I’m currently on the MedLinks retreat; it feels good to get out of the campus bubble. It’s too easy to go from Activity in MIT Building A to Activity in MIT Building B to your dorm room without ever leaving. That’s a topic for another day, though; as promised, here’s the follow-up to my first post about trying new things, and looking for adventure. Spoiler alert: I found it.
This summer, I learned the secret to slowing down time – and it’s a lot simpler than trying to approach the speed of light.
It’s filling each day with the unfamiliar. Richer days feel longer. I noticed that my first two weeks in Albuquerque – when everything was completely new – seemed to last forever, but once I settled into a rhythm days blurred together, and time zipped by.
This summer: I got my first internship, my first credit card, and my first gym membership. I took my first yoga classes. I tried commuting to work alone. I got lost commuting to work alone. I walked two and a half miles in the dry Albuquerque heat, then called the office and was driven the rest of the way by a kind coworker.
I went to my first baseball game…
…and tried cracker jacks and funnel cake for the first time. I fell in love with green chili, borscht, sopapillas, enchiladas, rolos, and decided that I don’t hate the taste of peppers. I played the Beatles edition of Rock Band and, for the first time, wasn’t too embarrassed to be the vocalist.
I broke a bone for the first time, during the first pass of an Ultimate Frisbee game. I was in a wheelchair for a day. Then on crutches. I learned that having a broken foot doesn’t mean you have to lie in bed all day. You can…
…ride an electric trolley around Walmart…
I’ve always secretly wanted to do this.
…get special seats at fractal Planetarium shows…
I got up at 2am to take a look at Jupiter and its moons. It was well worth the half hour of searching.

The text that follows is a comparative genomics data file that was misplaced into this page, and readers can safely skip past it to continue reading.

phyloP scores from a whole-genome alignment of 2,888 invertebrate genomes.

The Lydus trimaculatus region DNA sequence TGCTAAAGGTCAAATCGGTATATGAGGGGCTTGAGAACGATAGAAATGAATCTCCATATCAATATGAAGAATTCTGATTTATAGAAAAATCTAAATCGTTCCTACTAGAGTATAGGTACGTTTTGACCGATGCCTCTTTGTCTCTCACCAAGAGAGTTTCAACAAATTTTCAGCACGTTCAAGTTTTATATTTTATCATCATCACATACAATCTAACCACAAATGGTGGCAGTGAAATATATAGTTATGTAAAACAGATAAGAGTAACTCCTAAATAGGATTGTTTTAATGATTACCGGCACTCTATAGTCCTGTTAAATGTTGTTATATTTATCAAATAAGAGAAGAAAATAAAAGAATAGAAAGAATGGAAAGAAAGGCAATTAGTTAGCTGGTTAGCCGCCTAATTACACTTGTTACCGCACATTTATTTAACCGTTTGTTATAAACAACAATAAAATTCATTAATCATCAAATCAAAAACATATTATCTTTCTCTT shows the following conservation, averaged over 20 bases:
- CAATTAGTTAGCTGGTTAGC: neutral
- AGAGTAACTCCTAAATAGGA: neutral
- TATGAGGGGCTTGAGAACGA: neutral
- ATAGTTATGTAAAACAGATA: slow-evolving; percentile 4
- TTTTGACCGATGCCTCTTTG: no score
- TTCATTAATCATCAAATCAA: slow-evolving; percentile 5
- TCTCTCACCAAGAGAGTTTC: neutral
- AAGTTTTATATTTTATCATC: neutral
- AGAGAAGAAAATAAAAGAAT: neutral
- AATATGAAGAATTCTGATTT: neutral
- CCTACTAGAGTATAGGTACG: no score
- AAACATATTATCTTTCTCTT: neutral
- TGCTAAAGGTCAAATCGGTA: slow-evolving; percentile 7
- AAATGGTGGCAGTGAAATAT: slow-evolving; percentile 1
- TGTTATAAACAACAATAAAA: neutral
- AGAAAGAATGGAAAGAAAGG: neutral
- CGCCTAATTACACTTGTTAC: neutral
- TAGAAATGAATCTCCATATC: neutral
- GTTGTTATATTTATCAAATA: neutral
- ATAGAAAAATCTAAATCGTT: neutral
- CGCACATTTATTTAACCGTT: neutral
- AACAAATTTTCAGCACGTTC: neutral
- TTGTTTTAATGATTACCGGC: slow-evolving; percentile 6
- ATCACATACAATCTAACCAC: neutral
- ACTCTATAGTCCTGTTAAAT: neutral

…swim in hotsprings, and even climb up rocks to get there..
I learned that crutches make getting through turnstiles REALLY annoying.
I rode a bike for the first time in eight years, and crashed into a bush at full speed. I lay trembling in the road for fifteen, twenty minutes, convinced that I’d broken every bone in my body. Strangers helped fix my bike, and battered and scraped, I wheeled it back home.
Unfazed, I rode around Albuquerque, and up a mountain, on a motorcycle – crutches strapped to the back. In the parking lot, at the top of the mountain, a big muscular tattooed motorcyclist came up to me and called me a badass. I was flattered.
This is what a badass looks like, I guess.
I rode in a convertible.
I watched my first Quentin Tarantino movie, and braved my first upside-down roller coaster. I played volleyball, and tried my first game of Settlers of Catan.
I lost my first game of Settlers of Catan.
I paid my first rent, and received my first paycheck. I shared a house with someone I hadn’t met before. I slept on a roof and watched a meteor shower. I slept on a balcony. I slept in an inflatable pool.
Best impulse purchase ever.
I lived with a dog for the first time. My previous experience with big furry animals was limited to
- When I was two, and my grandparents’ golden retriever named Brownie licked my toes, and I started crying
- When I was staying in Zurich with a host family, and their dog tackled me to the ground and tried to pull off my socks while I kicked and shrieked
- When I was living in Singapore, and my friend Michael had to tie his gigantic dog named Squirt to a post whenever I came over, because he would try to attack me while I walked down the hallway
- When I tried to play with my cousin’s cat Squish, and she scratched me from the base of my thumb to halfway up my forearm
…but that’s not to say that I don’t like big furry animals! In fact, I love them. It’s just that my inexperience with them often leads to catastrophes like those listed above. So, I was a little alarmed by the sight of a 120+ pound dog…and even more alarmed by the sight of him carrying around my precious teddy bear, with his jaws clamped around its head. I freaked out. My heart softened when, a few days later, I found the gigantic puppy hiding in my closet during a thunderstorm. I curled up on the ground next to him, and we made up.
Another first: feeling like a real scientist. I fitted electrode caps to subjects’ heads, filled them with gel, and recorded their brain waves. I analyzed data in Excel.
For the first time, I felt both independent and homesick.
I loved it all: the people I spent time with, my job, the crutches I warmed up to – almost as much as I loved the New Mexico skies.